As the Ukraine conflict escalates, Pompeo believes the US should recognize Taiwan; China responds.

The Pompeo-encouraged shift would upend more than four decades of US "strategic ambiguity" on Taiwan, a strategy designed to reduce the possibility of a direct clash with China.

Former US Secretary of State and future presidential contender Mike Pompeo suggested in Taipei that the US should immediately recognize Taiwan as a country, prompting a testy response from Beijing.

"It is vital to change 50 years of uncertainty," said Pompeo, the Trump administration's top diplomat, who is in Taipei on an unofficial visit at the request of a think group.

"While the United States should continue to engage with the People's Republic of China as a sovereign government, America's diplomatic recognition of the 23 million freedom-loving Taiwanese people and its legal, democratically elected government can no longer be ignored and avoided," he said in a speech Friday, referring to the government in Beijing's official name.

The shift advocated by Pompeo would destabilize more than four decades of US "strategic ambiguity" on Taiwan, a strategy designed to reduce the possibility of a direct clash with China, which claims the independently administered island as part of its territory despite never ruling it.

Pompeo's call comes at a particularly delicate moment, with similarities to Russia's invasion of Ukraine being made. Taiwan President Tsai Ing-wen has dismissed fears that the European war may spark a similar catastrophe in Asia, claiming that the two circumstances are "fundamentally different."

Since establishing diplomatic relations with Beijing's Communist government in 1979, the United States has maintained informal "people-to-people" connections with Taiwan while avoiding a stance on the island's sovereignty.

Qin Gang, China's ambassador in Washington, warned in January that if Taiwan's government went toward formalizing its independence, his nation and the United States would almost certainly engage in armed combat.

'Babble Nonsense'

Later Friday, Chinese Foreign Ministry spokeswoman Wang Wenbin slammed Pompeo, calling him "a former politician whose reputation has already gone bankrupt."

"Such a person's spouting gibberish will fail," he continued.

While delivering the government's annual work report at the commencement of the National People's Congress on Saturday, Chinese Premier Li Keqiang stated that Beijing will "stay faithful to the major principles and policies on work connected to Taiwan."

Pompeo's travel coincided with one by former Joint Chiefs of Staff Chairman Michael Mullen, which Washington meant as a show of support in the aftermath of Russia's invasion of Ukraine, which shares similar security concerns as Taiwan. Pompeo and Mullen both visited with Taiwanese President Tsai Ing-wen, who has enraged Beijing by challenging Beijing's claims to sovereignty over the island.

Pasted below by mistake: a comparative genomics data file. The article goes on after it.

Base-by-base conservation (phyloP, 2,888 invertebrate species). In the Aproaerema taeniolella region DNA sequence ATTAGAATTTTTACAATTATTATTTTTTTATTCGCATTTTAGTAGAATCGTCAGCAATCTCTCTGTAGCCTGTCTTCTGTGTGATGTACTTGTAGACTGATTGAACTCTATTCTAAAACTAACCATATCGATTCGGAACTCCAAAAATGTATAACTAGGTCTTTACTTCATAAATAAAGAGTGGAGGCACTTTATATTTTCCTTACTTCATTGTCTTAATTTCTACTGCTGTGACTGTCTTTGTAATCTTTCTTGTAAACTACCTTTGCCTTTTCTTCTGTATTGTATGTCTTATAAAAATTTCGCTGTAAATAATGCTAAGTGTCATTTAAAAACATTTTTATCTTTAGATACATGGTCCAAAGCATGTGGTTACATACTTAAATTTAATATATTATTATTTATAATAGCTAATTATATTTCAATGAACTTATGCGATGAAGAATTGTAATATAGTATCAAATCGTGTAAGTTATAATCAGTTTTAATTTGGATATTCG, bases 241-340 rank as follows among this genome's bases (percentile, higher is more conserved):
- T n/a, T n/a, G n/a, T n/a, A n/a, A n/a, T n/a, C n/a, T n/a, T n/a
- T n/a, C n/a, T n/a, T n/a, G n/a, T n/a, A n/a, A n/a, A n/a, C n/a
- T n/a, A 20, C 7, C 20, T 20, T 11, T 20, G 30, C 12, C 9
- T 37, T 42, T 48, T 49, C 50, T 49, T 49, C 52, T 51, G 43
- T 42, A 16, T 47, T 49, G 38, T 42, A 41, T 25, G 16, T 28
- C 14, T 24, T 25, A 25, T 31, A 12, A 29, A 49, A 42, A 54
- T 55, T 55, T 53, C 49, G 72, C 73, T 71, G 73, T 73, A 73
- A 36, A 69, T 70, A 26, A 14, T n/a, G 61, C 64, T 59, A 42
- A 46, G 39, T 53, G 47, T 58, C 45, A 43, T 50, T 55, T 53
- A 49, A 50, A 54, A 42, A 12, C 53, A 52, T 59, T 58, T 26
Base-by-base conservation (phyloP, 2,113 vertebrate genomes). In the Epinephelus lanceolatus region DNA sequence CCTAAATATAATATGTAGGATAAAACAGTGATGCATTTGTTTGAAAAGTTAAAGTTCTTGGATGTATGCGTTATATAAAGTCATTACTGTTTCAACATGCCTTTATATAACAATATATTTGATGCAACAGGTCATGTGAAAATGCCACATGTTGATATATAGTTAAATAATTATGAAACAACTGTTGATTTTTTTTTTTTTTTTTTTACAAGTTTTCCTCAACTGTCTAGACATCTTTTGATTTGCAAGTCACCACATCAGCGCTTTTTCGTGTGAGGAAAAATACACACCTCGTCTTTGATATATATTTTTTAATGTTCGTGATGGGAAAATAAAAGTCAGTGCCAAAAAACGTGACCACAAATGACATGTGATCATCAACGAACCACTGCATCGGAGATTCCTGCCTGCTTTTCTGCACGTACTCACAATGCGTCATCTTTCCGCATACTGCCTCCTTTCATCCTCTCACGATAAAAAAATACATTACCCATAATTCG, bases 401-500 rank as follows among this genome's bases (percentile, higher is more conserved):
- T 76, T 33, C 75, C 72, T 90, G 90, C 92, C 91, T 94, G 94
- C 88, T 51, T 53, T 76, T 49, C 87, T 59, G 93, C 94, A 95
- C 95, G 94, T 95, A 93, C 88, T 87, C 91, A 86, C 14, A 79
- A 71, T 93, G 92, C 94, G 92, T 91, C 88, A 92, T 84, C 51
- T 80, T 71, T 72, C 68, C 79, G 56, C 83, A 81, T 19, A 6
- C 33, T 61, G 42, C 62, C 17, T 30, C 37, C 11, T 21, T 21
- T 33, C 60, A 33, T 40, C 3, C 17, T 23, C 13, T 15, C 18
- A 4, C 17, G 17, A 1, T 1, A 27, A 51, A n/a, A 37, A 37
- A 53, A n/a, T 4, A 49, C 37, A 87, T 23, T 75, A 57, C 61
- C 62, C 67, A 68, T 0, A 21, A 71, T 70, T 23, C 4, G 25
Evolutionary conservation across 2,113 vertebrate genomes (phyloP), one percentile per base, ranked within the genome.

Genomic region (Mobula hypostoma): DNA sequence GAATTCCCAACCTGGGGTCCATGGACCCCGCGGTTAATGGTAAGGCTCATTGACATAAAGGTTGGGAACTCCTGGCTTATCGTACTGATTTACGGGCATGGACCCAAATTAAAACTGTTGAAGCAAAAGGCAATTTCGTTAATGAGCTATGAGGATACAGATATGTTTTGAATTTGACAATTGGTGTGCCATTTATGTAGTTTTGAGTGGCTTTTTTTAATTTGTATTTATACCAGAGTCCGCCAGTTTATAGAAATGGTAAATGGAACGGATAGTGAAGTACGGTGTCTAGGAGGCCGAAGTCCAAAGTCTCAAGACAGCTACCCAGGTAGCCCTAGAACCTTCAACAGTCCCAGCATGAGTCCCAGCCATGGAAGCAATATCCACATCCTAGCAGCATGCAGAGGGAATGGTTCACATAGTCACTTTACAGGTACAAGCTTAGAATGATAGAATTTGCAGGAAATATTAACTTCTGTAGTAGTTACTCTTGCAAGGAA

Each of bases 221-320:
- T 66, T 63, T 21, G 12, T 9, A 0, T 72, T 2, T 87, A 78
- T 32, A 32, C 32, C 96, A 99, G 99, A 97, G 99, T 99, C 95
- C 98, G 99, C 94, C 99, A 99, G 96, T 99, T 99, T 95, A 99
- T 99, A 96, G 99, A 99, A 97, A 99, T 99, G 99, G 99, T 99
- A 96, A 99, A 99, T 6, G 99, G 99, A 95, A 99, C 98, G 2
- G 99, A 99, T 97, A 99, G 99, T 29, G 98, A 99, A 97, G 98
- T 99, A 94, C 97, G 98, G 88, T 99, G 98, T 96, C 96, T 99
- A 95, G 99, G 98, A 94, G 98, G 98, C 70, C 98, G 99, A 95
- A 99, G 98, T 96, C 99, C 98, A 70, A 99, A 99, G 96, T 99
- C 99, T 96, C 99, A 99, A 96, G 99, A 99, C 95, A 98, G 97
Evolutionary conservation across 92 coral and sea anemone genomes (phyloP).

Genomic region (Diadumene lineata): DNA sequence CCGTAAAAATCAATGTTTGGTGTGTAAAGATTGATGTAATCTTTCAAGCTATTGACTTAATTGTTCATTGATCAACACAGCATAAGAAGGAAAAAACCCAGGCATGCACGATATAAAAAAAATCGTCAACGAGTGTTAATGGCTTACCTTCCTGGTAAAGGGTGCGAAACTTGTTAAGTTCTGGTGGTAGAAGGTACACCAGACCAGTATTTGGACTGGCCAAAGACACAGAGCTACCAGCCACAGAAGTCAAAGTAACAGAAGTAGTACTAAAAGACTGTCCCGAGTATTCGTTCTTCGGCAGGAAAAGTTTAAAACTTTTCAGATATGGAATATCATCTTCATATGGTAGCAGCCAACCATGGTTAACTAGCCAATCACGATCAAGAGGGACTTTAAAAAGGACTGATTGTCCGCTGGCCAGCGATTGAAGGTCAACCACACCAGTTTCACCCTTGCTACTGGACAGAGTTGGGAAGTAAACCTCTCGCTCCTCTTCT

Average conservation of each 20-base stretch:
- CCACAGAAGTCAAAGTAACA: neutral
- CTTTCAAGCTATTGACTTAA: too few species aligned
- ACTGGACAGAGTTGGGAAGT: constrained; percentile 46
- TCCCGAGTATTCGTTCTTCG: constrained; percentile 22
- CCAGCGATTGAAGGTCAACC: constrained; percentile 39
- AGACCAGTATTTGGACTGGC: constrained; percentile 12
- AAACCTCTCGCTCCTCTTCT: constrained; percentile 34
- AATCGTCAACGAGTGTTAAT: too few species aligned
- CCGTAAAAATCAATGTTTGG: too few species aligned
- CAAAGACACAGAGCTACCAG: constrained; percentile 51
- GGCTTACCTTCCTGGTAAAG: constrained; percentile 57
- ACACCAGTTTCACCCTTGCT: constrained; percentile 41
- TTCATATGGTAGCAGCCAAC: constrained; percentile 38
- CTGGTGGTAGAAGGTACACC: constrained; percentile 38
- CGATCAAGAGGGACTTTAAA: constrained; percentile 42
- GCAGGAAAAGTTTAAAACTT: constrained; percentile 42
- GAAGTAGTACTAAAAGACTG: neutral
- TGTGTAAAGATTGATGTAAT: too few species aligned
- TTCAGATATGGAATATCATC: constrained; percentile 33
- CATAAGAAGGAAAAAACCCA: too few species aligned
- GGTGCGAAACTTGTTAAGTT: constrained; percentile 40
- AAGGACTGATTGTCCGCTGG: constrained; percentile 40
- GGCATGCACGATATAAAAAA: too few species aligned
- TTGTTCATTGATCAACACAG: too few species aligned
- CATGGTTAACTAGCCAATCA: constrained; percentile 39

As a result, China has increased military, political, and economic pressure on Taiwan, most notably by dispatching military aircraft to the island. In 2021, People's Liberation Army jets flew 960 sorties inside Taiwan's air-defense identification zone, more than double the previous year.

Pompeo is being protested.

A tiny crowd of pro-unification demonstrators gathered at the hotel in central Taipei where Pompeo delivered his comments. In his address, he stated that the right to demonstrate was one of the characteristics that distinguished Taiwan's democracy, and he quipped that they "made me feel at home."

Pompeo, a vocal opponent of China's ruling Communist Party, served as former President Donald Trump's top diplomat from 2018 to 2021, during which time two Cabinet-level officials visited Taipei, the most senior American delegations since the US shifted diplomatic ties to Beijing.

He has called China's treatment of the Uyghur ethnic minority in the far western province of Xinjiang "genocide," and he has spoken with persons who claim to have been held in labor camps there. Beijing has called the claims "the lie of the century," and has organized many news conferences to discredit some of the same people who met with the then-secretary of state.

Pompeo is among a number of former Trump administration officials who are being eyed as prospective presidential candidates in 2024. He founded a political organization last year to support conservative candidates for governor, and he's slated to appear at a Republican Party fundraiser in Iowa later this month, which plays a significant role in the nomination process with its early caucuses.